David knew a large part of the job was going to be introducing South Australia to Peter Malinauskas. He was not as well-known as the former Premier, Steven Marshall, who much of the state became acquainted with via daily COVID-19 pandemic press conferences.

Former Premier Steven Marshall. This picture: Josh Geelen


“The premise was, once you knew Peter, then we had a platform where he could share policy and people would trust that policy if they believed in the person,” David says.

“But if they didn’t know the name, you’ve got no chance of actually [persuading a vote from] someone that believed in the policy.”

It was a good day in the Simple office on 12 February 2022. This was the day Peter Malinauskas took his shirt off in the pool at the Adelaide Aquatic Centre. David says when this happened, the campaign numbers “shifted really quickly”.

“Throughout the campaign, our account managers at Google share campaign or election insights,” he says.

“On the graph… You could actually see that the search trend for Peter Malinauskas on the day of that photoshoot, or of that announcement, there was this big spike.”

But there were also bad days. On 18 March, the ABC reported Labor was told by the Electoral Commission to withdraw an “inaccurate” television advertisement featuring Ash the Ambo, because it deemed a statement in the clip about ramping being “worse than ever” to be “misleading”.

This news came in the “dying hours” of the campaign, but David says it didn’t matter. He now defends the advertisement, saying regardless of the commissioner’s finding, “there was a believability in the general message that it was conveying”.

“You had what ultimately was a real-life, South Australian ambo – who wasn’t paid to do that spot – who was prepared to stand there and tell that story because of how much the situation had affected her and affected her patients,” David says.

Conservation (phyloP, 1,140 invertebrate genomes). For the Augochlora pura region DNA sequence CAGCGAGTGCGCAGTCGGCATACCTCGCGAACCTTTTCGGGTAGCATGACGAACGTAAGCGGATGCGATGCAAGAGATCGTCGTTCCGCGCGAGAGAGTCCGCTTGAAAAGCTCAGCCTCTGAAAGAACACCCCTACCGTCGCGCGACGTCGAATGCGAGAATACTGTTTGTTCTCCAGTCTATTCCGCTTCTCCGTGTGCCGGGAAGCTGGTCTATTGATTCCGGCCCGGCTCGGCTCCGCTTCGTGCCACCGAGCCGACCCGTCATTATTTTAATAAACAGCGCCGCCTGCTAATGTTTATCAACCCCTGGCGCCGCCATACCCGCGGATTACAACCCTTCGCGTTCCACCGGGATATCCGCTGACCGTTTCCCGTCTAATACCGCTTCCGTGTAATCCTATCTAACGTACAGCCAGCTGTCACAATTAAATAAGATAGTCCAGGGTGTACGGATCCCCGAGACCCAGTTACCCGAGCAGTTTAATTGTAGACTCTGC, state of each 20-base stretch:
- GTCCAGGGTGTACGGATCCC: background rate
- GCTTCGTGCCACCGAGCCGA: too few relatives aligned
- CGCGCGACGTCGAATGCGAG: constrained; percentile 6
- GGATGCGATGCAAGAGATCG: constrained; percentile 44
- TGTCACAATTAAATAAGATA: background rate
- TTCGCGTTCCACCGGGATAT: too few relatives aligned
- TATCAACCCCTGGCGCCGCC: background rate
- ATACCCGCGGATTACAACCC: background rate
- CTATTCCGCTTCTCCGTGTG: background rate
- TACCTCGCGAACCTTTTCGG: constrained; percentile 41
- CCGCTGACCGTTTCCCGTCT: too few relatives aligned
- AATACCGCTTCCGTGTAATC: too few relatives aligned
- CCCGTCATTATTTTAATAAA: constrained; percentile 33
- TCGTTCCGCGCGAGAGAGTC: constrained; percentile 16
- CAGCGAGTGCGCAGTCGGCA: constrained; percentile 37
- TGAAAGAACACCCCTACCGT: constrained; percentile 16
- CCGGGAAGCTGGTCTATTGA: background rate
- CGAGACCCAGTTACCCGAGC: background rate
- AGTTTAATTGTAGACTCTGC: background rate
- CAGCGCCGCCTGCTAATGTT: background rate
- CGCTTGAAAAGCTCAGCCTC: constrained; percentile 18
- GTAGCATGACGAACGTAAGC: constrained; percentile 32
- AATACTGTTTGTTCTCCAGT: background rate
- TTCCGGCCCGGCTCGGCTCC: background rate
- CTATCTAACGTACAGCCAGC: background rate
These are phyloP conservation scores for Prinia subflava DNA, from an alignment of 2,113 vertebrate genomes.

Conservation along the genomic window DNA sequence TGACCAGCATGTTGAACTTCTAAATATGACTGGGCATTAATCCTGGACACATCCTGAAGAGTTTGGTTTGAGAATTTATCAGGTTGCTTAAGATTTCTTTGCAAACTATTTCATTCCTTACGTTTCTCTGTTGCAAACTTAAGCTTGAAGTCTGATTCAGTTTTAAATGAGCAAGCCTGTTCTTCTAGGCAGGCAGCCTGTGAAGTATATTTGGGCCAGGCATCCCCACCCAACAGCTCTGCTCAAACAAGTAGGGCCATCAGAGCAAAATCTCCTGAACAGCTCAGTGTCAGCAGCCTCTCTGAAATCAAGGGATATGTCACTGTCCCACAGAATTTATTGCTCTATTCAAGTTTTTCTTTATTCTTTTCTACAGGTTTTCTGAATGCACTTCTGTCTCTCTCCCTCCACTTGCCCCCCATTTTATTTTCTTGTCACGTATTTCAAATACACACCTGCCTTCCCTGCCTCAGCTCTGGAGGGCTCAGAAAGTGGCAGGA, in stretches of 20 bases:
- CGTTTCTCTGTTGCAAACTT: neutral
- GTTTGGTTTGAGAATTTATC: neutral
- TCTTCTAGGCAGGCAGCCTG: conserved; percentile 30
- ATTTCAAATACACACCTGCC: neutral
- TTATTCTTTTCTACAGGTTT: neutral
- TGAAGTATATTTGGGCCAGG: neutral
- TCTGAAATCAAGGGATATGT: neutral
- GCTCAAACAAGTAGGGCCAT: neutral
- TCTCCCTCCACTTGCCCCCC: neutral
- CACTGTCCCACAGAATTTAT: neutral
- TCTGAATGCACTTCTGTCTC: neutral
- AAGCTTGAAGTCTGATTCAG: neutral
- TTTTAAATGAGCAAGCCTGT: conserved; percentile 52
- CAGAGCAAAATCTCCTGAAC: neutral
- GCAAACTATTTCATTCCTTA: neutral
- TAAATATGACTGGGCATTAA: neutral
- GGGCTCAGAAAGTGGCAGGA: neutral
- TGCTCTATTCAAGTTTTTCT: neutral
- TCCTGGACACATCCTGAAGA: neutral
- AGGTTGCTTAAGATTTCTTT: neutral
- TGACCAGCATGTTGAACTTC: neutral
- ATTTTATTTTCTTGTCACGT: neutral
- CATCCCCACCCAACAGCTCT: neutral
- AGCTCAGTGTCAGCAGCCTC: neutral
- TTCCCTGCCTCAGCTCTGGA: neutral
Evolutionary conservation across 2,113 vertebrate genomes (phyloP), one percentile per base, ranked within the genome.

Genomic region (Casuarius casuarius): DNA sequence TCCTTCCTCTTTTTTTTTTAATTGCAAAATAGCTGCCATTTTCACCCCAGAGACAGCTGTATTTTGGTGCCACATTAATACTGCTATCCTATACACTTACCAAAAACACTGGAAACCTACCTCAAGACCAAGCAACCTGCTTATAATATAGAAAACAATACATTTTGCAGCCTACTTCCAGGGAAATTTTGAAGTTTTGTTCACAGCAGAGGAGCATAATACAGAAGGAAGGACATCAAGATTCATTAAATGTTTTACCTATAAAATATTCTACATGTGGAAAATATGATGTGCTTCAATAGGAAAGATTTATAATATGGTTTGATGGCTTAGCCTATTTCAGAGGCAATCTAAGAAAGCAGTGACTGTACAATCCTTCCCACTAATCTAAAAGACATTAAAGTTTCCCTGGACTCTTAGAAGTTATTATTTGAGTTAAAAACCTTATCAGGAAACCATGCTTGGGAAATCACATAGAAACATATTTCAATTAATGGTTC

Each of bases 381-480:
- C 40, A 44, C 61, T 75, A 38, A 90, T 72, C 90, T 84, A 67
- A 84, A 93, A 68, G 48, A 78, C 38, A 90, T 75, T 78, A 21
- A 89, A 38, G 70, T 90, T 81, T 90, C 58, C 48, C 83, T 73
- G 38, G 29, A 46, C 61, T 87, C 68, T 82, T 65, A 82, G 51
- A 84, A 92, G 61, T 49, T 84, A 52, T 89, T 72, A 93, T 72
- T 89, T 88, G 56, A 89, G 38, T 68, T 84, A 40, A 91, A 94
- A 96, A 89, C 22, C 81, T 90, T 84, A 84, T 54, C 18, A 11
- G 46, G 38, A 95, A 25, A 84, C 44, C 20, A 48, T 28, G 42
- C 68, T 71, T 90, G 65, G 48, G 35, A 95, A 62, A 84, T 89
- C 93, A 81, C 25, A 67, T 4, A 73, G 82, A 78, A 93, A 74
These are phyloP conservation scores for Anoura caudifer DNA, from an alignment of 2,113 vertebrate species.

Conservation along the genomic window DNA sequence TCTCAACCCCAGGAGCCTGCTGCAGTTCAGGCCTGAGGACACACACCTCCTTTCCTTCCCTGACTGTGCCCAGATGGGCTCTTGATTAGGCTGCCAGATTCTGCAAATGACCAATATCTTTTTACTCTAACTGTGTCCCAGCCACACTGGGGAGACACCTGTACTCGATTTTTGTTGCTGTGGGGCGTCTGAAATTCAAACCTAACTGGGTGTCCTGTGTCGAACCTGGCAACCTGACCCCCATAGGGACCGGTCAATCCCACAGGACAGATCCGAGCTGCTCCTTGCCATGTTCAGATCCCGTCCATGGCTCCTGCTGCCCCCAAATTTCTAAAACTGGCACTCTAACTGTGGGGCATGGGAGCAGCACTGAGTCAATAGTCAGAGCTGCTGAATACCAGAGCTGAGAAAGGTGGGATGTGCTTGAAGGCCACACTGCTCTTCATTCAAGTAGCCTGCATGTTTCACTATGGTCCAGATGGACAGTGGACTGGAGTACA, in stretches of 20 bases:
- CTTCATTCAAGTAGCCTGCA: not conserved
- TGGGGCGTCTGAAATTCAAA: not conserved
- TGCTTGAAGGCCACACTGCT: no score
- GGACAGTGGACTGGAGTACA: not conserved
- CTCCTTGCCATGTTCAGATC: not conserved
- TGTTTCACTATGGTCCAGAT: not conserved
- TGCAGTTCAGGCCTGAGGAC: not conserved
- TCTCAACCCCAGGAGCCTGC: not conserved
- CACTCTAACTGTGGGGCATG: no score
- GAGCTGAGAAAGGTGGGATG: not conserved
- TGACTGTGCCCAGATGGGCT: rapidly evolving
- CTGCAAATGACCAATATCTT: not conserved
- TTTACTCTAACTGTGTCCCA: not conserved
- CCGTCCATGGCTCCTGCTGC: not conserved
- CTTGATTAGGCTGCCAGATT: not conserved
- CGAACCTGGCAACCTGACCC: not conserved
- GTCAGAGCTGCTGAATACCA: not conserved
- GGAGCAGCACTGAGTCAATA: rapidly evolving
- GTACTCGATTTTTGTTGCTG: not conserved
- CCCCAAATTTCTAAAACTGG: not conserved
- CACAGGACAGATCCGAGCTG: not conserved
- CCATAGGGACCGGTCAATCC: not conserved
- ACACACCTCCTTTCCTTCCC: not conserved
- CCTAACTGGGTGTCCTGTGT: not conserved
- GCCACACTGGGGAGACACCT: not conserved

The ramping and ambulance resourcing campaign run by the Ambulance Employees Association (AEA SA), which targetted the Liberal Government, has quietened dramatically since the election, a move which AEA SA general secretary Leah Watkins defended in a conversation with InDaily last month.

When pressed on whether Simple would continue into the world of political advertising, David says it’s “natural” for successful work to win more work of that nature. And it’s a realm he’s enjoyed playing in.

“If the phone rings and other opportunities [are] out there, then, sure, I’d say it’s probably fairly likely,” David says.

“[The campaign] was intended to be different and to be noticed and to be engaging, and I think it’s really successful in that. And part of it is because it was just so different to what has come before.”

After CityMag hangs up the phone, we get a stream of emails from David. He sends through links to news stories of national political candidates with ad campaigns very similar to Simple’s work: a series of photographs, narrated by the political candidate.

It seems David’s work has inspired a new generation of cut-and-pasting.

In the interest of balance, CityMag also reached out to KWP! for comment on the 2022 state election, but we did not receive an official response.